Grain Elevator Car Spots

Discussion in 'The Real Thing- North America' started by Grain Baron, Jan 10, 2008.

  1. Grain Baron

    Grain Baron A newbie to MRR

    Some more info on industrial rail sidings used by the grain industry...

    Construction: Both CN and CP require 100+ lb rail for grain elevator sidings, ties are often good used ties, generally hand selected salvaged ties, and locally sourced ballast. CN has historically provided the material for the siding, while the Owner does the construction. This means CWR might be used on some sidings where it is available. CP does not contribute.

    Design: Most layouts are site specific, but generally, they are often two, three or four parallel tracks, with a single lead back to the mainline on each side of the facility. There are a few built on wyes off the mainline, but they are limited. A few are built at diamonds to try to exploit rail service from both CN and CP.

    Car moving: Grain elevators are responsible for moving their own cars to the loading spout. The methods commonly used are car progressioners (continuous loop cable winches using gravity or hydraulic tensioning systems), switching locomotives, purpose built car movers (Shuttlewagon, Trackmobile, RailKing), and at least one Brandt RoadRailer.

    Car loading: Trough hatches are opened manually, and loading spout is lowered into the first compartment of the hopper car. The flow of grain is started and the car is loaded and advanced as requried to either bulk load the car (light commodities like canola or peas) or weigh out the car (wheat, etc). Once a car is loaded, the troughs are closed. Most grain shipments now require tamper proof seals on the discharge gates and on the trough hatches as well. Cars are inspected before loading. Damaged cars are rejected and tagged as Bad Orders, other with residue and cleaned out if practical, or if its is serious, also Bad Ordered.

    Maintenance: Alot of grain is split during load of some hopper cars, but it is generally cleaned up where practical. Many facilities use asphalt paving around the rails near the loading spouts to facilitate clean up.

    Unloading: Yes, many of the modern high throughput concrete grain elevators have unloading systems for hopper cars. These systems are frequently concrete tunnels extending under the car loading track(s) and contain a grating, hopper and conveyor to move grain back into the elevator below ground. This is used when a hopper car of grain is determined to be out of specification and needs to be unloaded by the elevator and the car reloaded. (it does happen...) During some periods in the recent past, grain elevator could ship grain from small elevators to larger elevators, and then reship it due to the rate structure. I think this has almost completely stopped.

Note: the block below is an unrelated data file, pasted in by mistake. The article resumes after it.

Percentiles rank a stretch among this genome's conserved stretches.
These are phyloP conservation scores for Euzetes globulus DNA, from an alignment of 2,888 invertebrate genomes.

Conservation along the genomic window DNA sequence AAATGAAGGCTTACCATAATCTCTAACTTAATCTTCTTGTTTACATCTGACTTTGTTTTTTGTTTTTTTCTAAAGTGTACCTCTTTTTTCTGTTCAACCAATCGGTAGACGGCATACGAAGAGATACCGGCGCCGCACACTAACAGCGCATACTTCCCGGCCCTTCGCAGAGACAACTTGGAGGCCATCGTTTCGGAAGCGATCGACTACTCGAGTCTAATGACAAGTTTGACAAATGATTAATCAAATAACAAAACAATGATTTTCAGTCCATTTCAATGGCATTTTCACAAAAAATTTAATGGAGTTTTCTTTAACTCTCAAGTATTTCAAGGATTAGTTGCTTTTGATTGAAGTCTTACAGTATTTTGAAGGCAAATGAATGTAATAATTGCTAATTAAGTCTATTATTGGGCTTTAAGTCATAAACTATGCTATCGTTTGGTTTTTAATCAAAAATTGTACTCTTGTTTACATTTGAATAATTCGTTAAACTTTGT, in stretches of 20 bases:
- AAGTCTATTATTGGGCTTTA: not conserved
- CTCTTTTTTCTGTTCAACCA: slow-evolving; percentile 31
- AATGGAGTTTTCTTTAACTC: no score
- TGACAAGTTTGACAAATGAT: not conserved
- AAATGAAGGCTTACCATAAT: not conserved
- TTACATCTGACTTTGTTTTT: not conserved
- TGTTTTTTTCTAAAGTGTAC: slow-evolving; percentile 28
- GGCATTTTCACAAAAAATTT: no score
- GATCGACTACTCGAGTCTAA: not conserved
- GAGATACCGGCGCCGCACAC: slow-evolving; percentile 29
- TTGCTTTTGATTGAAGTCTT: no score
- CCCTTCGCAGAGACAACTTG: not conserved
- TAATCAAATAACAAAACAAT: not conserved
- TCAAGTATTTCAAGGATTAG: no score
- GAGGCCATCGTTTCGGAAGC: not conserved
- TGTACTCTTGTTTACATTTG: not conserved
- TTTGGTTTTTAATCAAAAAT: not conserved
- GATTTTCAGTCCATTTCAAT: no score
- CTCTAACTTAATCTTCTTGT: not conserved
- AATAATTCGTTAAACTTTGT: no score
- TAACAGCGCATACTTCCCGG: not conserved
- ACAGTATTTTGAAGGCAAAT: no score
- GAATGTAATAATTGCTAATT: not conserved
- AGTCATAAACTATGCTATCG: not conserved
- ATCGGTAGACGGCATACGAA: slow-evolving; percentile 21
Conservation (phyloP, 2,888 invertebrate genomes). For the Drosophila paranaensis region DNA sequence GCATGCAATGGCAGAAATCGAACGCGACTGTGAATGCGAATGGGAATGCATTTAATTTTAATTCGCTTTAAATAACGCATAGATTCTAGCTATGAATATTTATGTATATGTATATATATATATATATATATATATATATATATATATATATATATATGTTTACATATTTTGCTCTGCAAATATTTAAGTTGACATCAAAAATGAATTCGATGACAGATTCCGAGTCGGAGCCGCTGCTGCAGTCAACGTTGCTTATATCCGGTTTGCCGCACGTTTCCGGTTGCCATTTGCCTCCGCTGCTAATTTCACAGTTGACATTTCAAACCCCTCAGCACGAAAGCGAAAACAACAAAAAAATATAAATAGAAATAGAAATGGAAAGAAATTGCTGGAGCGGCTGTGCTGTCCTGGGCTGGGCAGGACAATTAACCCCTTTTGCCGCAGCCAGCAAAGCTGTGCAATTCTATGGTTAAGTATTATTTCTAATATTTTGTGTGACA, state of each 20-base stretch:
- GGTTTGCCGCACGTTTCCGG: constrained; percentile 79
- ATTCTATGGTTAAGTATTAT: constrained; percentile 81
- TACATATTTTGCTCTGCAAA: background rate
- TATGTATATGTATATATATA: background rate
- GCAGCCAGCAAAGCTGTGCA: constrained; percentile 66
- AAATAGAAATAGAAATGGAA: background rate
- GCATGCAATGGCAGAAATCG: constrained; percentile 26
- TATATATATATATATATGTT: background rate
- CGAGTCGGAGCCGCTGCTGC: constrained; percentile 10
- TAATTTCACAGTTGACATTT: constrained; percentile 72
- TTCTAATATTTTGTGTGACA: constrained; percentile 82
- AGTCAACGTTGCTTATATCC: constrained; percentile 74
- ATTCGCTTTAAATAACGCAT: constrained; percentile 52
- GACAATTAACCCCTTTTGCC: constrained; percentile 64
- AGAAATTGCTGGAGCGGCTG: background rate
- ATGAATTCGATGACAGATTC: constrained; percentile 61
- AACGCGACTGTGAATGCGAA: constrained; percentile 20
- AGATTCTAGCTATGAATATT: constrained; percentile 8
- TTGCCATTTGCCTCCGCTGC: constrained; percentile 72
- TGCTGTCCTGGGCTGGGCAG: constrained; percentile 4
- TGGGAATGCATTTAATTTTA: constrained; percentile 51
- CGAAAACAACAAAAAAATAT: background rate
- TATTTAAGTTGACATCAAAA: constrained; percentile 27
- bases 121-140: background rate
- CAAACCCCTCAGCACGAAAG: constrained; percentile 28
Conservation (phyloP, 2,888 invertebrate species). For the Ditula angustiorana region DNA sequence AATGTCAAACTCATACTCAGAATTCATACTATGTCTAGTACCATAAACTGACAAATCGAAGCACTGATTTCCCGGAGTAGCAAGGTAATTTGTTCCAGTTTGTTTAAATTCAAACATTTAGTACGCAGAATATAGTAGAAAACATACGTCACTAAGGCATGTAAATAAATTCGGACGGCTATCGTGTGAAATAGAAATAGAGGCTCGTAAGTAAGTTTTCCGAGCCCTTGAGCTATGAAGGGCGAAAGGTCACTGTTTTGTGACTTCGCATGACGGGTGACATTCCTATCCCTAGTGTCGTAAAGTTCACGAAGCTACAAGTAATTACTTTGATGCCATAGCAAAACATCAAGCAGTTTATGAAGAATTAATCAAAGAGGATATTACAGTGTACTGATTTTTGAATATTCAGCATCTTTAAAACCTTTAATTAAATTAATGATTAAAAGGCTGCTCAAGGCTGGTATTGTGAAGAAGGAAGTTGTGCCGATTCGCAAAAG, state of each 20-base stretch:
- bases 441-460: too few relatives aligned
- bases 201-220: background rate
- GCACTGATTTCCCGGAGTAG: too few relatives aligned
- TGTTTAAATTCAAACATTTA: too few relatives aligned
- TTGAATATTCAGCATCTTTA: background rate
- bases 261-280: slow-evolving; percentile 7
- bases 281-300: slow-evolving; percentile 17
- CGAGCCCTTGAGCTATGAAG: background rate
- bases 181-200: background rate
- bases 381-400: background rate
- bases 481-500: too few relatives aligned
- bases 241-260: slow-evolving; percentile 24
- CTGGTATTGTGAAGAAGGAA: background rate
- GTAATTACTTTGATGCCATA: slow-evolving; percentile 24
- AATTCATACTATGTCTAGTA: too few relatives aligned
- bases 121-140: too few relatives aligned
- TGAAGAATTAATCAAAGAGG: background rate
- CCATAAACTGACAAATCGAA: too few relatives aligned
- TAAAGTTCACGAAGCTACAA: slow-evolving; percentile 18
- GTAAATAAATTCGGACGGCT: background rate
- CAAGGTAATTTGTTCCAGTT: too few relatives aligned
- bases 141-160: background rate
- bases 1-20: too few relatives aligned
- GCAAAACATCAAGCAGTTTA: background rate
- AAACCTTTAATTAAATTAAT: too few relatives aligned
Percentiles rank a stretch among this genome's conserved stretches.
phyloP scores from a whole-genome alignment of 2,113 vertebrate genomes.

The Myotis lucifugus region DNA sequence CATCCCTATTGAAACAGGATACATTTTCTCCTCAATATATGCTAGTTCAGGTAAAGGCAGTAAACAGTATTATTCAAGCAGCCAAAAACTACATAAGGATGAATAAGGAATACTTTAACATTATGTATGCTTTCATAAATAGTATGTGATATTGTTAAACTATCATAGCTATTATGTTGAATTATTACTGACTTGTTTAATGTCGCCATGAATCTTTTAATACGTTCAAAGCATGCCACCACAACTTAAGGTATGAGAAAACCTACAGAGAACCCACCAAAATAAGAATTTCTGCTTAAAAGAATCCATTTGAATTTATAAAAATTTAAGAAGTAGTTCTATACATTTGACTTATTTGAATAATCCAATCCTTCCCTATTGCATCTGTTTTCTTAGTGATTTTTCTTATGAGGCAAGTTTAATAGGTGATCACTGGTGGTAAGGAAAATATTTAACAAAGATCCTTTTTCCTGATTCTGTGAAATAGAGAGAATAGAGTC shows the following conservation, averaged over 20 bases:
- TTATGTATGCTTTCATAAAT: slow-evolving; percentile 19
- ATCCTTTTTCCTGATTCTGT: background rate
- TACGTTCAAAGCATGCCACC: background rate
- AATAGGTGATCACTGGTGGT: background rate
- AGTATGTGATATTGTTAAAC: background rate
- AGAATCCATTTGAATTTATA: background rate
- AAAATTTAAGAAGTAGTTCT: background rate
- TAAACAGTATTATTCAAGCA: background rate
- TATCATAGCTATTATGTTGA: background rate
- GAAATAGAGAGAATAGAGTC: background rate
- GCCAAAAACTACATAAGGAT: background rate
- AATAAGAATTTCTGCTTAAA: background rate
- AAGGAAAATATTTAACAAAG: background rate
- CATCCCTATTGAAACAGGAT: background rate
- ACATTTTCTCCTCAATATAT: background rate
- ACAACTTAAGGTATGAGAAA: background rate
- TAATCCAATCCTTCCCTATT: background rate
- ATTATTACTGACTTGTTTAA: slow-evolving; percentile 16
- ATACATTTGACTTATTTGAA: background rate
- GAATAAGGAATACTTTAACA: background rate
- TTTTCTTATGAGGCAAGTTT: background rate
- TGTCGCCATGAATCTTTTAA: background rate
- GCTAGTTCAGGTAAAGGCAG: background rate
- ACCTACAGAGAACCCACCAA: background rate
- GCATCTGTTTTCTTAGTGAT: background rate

2. railwaybob

    railwaybob Member

    Hello Grain Baron. Very interesting post on the movement of grain cars under the "GD the CPR" thread. Having watched many grain trains going over the hump of the Kicking Horse Pass between Lake Louise and Field and seeing many trains coming through Smiths Falls, ON, these are one of my favourite kinds of trains.

    Do you have any details on the rebuilding of the grain car fleet? I've seen some of the rebuilds of the Saskatchewan fleet (love that new green colour) but I haven't seen any of the CWB rebuilds. Any news or details?

    Bob M.

    PS - Perhaps you might want to copy your post from the "GD the CPR" to this post so we can start another thread?
  3. Grain Baron

    Grain Baron A newbie to MRR

    Hello Bob,
    If you want to see more pictures of those Sask cars before the taggers got to them, please check out the North American Railcar Corp. They are building some beautiful copies for the MRRers.

    I have heard about the CWB refurbishments as part of CWBs publicity campaign to continue its existence, but I have yet to see one. I hope to see the CWB Chairman in Feb and I will try to ask him about the program.

  4. Grain Baron

    Grain Baron A newbie to MRR

    Canadian Pacific Railway Unit Trains

    Just an update on car spots for grain and other bulk commodities:

    For the past decade or so, CP has defined a unit train as 112 cars (60' per hopper car) plus power (3 x 85').

    The future: CP is now looking at industrial users going to 132 cars lengths, plus dispersed, power at the lead, mid point, and possibly tail end. The required length of sidings will be 8400' from fouling point to fouling point. :eek:

    And bulk granular fertilizer movements in western Canada are rumored to be changing in a couple years. The hill at Minnedosa, MB limits the climbs to 60 to 66 potash cars at a time in that area. Supposedly, new power distribution and braking arrangements will allow the trains to go to 112 cars.

    Remember your many spots on main lines and branches have stretches of rail that do not have a grid road every mile. The longer siding will require public road closures adjacent to every new siding. :cry:

    Well...I don't know about you, but I am not going to be building a scale unit train...time to practise compression. :thumb:
  5. Triplex

    Triplex Active Member

    Here, potash trains are 124 cars. They're the only trains I see that regularly use midtrain power.
  6. railwaybob

    railwaybob Member

    I've been looking at the videos I shot on the Kicking Horse Pass from February 2006 and November 2007. Those grain, sulphur, and potash trains keep getting longer, and longer, and longer. On Saturday, November 16, I chased a potash train with two AC4400s/ES44Acs on the front and two more in the middle, to say nothing of the grains trains and the intermodals which had two units on the front and one on the back.

    They seemed to be running up and down the hill without any effort.

    Bob M.

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